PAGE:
- Testimonials. Imagine how powerful it is to show a messy home (before) and a sparkling clean home (after) for a cleaning service. How could your business visually show success in 15 seconds? Watch TV commercials with the sound off and you will see what is visually appealing.
- Tutorial videos. Ok, I admit here I have watched dozens of quick hacks on how to apply makeup. They are addicting! But the same tutorial concept can be applied to just about any product. Just think quick and visual.Service companies can also benefit from tutorials. I could turn some of the content of this article into a social media how-to video with some screen grabs. Keeping it light or even funny will be a good fit for the platform.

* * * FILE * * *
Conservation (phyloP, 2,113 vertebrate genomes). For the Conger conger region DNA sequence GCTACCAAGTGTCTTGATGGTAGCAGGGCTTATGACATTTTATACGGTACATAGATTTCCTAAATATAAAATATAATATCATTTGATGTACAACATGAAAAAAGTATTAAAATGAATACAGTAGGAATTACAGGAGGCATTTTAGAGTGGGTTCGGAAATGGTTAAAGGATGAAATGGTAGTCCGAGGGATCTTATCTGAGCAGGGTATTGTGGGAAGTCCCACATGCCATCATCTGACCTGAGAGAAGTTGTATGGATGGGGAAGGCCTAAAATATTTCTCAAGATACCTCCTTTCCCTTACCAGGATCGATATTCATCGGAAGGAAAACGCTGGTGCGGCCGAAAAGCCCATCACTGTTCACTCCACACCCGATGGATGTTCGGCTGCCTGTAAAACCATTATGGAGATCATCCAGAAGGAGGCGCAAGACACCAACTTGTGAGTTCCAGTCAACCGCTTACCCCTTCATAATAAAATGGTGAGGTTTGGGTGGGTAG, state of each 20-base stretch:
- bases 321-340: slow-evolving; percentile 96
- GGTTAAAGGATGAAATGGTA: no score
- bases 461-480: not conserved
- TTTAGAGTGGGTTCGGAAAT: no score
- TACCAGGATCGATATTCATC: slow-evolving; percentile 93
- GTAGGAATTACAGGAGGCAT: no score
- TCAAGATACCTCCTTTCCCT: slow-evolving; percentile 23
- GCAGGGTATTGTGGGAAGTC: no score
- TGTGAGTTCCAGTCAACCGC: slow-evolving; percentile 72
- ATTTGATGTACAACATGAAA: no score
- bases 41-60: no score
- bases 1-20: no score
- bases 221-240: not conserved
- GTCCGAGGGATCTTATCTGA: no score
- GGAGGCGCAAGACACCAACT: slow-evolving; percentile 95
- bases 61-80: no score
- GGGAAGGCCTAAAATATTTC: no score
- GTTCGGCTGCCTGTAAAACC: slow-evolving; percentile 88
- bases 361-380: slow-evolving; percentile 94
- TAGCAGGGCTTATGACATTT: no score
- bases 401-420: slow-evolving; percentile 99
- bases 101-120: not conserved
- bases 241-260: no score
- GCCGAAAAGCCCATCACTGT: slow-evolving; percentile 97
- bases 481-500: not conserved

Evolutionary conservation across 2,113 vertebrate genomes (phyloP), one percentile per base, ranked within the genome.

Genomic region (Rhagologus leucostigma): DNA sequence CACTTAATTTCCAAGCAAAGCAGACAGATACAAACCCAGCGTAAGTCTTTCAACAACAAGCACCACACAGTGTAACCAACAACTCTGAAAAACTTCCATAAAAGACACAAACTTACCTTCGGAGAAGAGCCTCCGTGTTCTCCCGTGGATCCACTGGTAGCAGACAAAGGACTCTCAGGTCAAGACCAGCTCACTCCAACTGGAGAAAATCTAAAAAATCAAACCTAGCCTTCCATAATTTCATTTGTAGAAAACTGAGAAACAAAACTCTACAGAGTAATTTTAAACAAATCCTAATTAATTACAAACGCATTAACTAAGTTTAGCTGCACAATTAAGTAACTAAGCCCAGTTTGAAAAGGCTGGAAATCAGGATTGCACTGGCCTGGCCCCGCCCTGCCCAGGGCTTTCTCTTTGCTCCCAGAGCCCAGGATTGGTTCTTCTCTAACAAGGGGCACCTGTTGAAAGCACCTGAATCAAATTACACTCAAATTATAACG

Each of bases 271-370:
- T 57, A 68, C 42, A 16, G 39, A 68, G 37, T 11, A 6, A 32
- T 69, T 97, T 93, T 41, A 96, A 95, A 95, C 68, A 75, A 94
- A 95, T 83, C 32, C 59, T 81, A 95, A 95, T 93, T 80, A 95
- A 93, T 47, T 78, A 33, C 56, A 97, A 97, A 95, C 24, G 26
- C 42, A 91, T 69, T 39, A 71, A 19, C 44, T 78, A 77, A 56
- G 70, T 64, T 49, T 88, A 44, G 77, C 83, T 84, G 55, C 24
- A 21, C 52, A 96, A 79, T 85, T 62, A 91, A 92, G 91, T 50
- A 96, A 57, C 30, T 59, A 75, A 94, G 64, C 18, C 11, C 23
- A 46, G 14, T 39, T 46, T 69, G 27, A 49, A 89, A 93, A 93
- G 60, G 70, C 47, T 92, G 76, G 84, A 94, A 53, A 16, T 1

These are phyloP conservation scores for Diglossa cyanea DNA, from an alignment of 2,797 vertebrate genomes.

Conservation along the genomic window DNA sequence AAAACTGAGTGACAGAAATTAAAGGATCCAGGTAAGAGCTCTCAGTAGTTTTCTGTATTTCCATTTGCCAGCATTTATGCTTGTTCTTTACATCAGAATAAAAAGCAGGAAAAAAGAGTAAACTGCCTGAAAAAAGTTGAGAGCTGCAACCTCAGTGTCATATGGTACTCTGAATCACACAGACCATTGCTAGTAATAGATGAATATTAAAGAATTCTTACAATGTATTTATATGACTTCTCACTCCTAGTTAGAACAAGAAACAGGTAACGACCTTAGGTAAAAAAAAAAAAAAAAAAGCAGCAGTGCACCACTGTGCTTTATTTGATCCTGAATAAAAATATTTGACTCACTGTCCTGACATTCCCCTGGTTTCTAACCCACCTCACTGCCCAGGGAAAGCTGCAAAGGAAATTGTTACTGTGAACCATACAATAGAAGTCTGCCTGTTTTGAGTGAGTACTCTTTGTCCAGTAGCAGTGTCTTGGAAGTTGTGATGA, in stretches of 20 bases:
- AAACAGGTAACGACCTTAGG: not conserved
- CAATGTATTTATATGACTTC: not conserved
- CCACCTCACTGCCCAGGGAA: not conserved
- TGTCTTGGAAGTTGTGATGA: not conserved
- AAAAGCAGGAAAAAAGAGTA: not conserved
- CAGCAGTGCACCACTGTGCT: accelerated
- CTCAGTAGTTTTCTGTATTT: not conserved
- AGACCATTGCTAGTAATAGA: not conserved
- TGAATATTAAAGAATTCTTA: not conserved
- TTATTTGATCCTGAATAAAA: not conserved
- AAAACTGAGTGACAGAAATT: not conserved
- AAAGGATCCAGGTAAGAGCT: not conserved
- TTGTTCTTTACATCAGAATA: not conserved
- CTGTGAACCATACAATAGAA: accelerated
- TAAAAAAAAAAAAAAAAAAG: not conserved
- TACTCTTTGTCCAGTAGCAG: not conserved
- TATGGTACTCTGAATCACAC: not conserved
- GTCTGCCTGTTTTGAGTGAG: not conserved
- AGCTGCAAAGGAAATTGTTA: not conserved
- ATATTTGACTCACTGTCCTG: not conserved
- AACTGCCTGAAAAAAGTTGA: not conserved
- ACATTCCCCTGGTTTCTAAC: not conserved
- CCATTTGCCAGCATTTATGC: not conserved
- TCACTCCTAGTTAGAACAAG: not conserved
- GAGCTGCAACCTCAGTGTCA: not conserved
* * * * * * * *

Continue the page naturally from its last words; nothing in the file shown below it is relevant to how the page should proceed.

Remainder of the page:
- Sneak peeks. We all loved when the curtain was pulled back in the Wizard of Oz. You can offer a behind the scenes look at where the magic happens at your company, too. This strategy helps make a personal connection with customers, and can increase sales and brand loyalty. Authenticity and transparency is a way to help brands rise above the clutter of information on the internet in 2021. When you are authentic in words and actions, customers will speak volumes on your behalf.
Sneak peeks are also a great way to bring audiences along on a new product or service journey prior to launch. Share a few funny clips and get people talking and sharing to build awareness and momentum.